2010). Piepenburg et al. (1995) found that over the Barents Sea shelf, as much as 68% of oxygen is attributable to sediment microbes, and that the benthic requirement Cabozantinib for carbon ranges from 10 to 40% of that of local primary production. The carbon requirement of shelf sediments in the Arctic Beaufort Sea was estimated at 60% of new production (Renaud et al. 2007). The importance of the microbial oxidation of organic matter in permeable sediments is emphasized by many authors (e.g. Gihring et al. 2009). In the coarse sediments of the North Sea, the meiofauna responds rapidly
to the organic supply, yet bacteria dominate respiration (Franco et al., 2008 and Franco et al., 2010). In sands, low standing stocks mean a rapid turnover due to advective interfacial flow and microbial populations (Rocha 2008). Respiration and denitrification rates in MAB aerobic denitrifiers (Rao et al. 2008) were 34 times faster than molecular diffusion, and up to 17% of the integrated mid-shelf water column production is recycled annually below the sediment surface there (Jahnke et al. 2005). Algal cells were present to
a depth of 11 cm in MAB sediments and were metabolized as intensely as in coastal waters (Rusch et al. 2003). An estimated volume of 1 m3 m− 2 day− 1 was pumped through the top 10 cm of sands in MAB (Reimers et al. 2004), which was calculated by Rush et al. (2006) as contributing ‘significantly to the cycling of carbon and nutrients in the shelf environment’. Part of the primary production MEK inhibitor side effects Loperamide that falls to the Svalbardbanken seabed goes through the high biomass of large, erect filter feeders (bryozoans, sponges, sea squirts and bivalves) that are able to capture food above the seabed (Idelson 1930). The species composition, distribution and density (present authors, in prep.) was almost identical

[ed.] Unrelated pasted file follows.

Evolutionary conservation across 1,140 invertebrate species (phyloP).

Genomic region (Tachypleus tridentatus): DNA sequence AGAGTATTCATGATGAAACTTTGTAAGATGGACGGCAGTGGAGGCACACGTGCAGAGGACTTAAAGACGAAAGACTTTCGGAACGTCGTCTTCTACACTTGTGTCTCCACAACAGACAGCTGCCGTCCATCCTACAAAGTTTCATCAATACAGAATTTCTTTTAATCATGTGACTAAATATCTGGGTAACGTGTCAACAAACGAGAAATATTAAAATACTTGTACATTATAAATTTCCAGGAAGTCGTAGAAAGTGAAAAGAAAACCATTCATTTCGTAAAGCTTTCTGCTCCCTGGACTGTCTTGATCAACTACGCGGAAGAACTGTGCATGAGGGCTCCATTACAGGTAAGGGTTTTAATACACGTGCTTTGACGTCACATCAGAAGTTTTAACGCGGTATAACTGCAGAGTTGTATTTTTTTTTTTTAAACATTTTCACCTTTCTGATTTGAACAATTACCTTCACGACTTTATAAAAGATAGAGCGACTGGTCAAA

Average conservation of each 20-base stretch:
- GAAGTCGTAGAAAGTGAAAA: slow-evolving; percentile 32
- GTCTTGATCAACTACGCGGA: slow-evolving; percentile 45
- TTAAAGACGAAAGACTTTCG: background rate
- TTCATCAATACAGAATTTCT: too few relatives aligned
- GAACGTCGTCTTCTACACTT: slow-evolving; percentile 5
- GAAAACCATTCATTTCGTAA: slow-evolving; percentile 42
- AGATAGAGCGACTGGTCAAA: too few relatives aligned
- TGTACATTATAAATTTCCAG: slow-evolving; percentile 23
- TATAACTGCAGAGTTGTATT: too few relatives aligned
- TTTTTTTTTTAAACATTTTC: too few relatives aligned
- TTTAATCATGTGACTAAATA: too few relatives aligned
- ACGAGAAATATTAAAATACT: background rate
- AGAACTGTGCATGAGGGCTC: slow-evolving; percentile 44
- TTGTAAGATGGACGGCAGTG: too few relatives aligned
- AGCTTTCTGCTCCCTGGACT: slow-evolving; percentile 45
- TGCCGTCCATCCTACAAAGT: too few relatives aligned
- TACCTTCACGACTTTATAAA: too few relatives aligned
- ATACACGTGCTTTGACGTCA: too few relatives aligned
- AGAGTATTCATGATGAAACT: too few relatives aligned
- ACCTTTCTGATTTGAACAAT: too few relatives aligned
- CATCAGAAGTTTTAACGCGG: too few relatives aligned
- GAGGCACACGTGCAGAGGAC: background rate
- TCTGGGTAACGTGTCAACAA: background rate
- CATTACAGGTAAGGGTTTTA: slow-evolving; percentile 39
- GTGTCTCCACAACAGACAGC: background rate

to the previous study by Idelson (1930) from this area nearly 80 years ago. That author also noted that the abundance of epifauna and filter feeders on Svalbardbanken was the result of strong currents and the amount of detritus available. In summary we suggest that sediment coarseness and flow intensity most likely create the opportunity for the intensive metabolism of organic carbon within the Svalbardbanken sediments. This particular area (ca 16 000 km2) acts as a huge, three-dimensional converter, probably capable of processing a significant part of the primary production below the seabed surface and enriching the surrounding waters with regenerated nutrients. Direct measurements of flow in local sediments and of metabolic activity in pore waters are needed, although it has to be borne in mind that this may be technically difficult, as no conventional sampler is capable of penetrating the shell/gravel sediment to this depth in order to collect the interstitial water intact. We thank W.